You can also make a one-time donation via the Donate button in the sidebar of the Futility Closet website.

Many thanks to Doug Ross for the music in this episode.

If you have any questions or comments you can reach us at podcast@futilitycloset.com. And you can finally follow us on Facebook and Twitter. Thanks for listening!

In a Word

toffs and toughs

fastuous
adj. haughty, arrogant, pretentious, or showy

alabandical
adj. barbarous, uncivilized

floccipend
v. to regard as insignificant or of no account

In 1937 photographer Jimmy Sime caught sight of five boys outside Lord’s Cricket Ground during the annual Eton vs. Harrow match. Peter Wagner and Tim Dyson were Harrow students awaiting a ride to the Wagners’ country home in Surrey, and George Salmon, Jack Catlin, and George Young were working-class boys who had spent the morning at the dentist and hoped to earn some money running errands at Lord’s.

Sime’s photo filled three columns of the News Chronicle‘s front page on July 10 under the headline “Every Picture Tells a Story.” It has been reprinted widely since as an illustration of the British class system, sometimes with the title Toffs and Toughs.

In 1998, journalist Geoffrey Levy tracked down Young and Salmon, then in their 70s, and asked whether they’d resented the Harrow boys. “Nah,” Young said. “We had our lives, they had theirs.” Salmon said, “In those days you accepted what you were and what they were, and got on with it.”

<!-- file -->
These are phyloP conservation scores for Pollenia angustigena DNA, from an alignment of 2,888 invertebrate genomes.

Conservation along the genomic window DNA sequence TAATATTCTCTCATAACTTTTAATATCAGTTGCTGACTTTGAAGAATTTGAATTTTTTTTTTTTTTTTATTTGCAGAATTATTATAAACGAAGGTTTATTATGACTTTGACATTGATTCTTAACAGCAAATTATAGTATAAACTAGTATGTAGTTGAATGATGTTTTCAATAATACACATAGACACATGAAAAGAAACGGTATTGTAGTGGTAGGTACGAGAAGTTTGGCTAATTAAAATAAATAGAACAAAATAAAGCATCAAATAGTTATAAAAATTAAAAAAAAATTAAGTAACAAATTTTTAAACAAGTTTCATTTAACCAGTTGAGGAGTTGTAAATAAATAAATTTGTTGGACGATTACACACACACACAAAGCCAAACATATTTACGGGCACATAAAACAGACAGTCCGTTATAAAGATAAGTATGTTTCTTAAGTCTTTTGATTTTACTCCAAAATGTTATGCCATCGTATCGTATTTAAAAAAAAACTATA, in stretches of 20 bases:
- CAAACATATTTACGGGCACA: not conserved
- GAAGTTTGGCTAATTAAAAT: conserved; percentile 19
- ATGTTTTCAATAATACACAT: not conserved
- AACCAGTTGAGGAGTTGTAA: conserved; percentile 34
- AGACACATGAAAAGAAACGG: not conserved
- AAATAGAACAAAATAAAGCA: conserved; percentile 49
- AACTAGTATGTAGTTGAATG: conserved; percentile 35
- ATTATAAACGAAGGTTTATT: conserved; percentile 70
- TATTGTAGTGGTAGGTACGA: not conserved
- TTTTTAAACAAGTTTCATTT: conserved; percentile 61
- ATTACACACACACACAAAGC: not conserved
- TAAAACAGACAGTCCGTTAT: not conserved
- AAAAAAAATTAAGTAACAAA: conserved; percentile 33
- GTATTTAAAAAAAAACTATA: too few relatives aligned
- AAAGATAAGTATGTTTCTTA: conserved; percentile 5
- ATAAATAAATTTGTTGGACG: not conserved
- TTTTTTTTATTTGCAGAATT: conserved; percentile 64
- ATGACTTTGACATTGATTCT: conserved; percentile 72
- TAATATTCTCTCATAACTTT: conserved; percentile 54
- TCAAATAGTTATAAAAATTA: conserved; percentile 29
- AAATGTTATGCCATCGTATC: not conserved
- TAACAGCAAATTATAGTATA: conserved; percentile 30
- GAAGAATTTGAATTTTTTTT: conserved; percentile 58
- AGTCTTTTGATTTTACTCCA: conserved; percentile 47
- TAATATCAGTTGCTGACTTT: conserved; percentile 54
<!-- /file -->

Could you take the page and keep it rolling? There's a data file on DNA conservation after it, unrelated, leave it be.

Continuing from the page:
Three Chess Puzzles

rockwell chess problem

1. By A.F. Rockwell. White to mate in two moves. (Solutions are below.)

2. In 1866 Sam Loyd asked: Suppose you’re playing White against an opponent who’s required to mirror every move you make — if you play 1. Nf3 he must play 1. … Nf6, and so on. Can you design a game in which your eighth move forces your opponent to checkmate you with a nonmirror move?

miles chess problem

3. An endgame study by J.A. Miles. “White to play and draw the game.”

Click for Answer

Me, a Name I Call Myself

https://commons.wikimedia.org/wiki/File:US_Navy_030513-N-2069B-001_Students_and_faculty_from_both_Akers_and_R.J._Neutra_Elementary_Schools_aboard_the_Naval_Air_Station_Lemoore,_Calif.,_show_their_appreciation_for_the_members_of_the_U.S._military.jpg

It seems a bit arrogant that those of us in the United States refer to ourselves as “Americans” when more than half a billion other people live in the Americas. But what should we call ourselves instead?

“You have properly observed that we can no longer be called Anglo-Americans,” noted Thomas Jefferson in a letter after the Revolution. “That appellation describes now only the inhabitants of Nova Scotia, Canada, &c. I had applied that of Federo Americans to our citizens, as it would not be so decent for us to assume to ourselves the flattering appellation of free Americans.”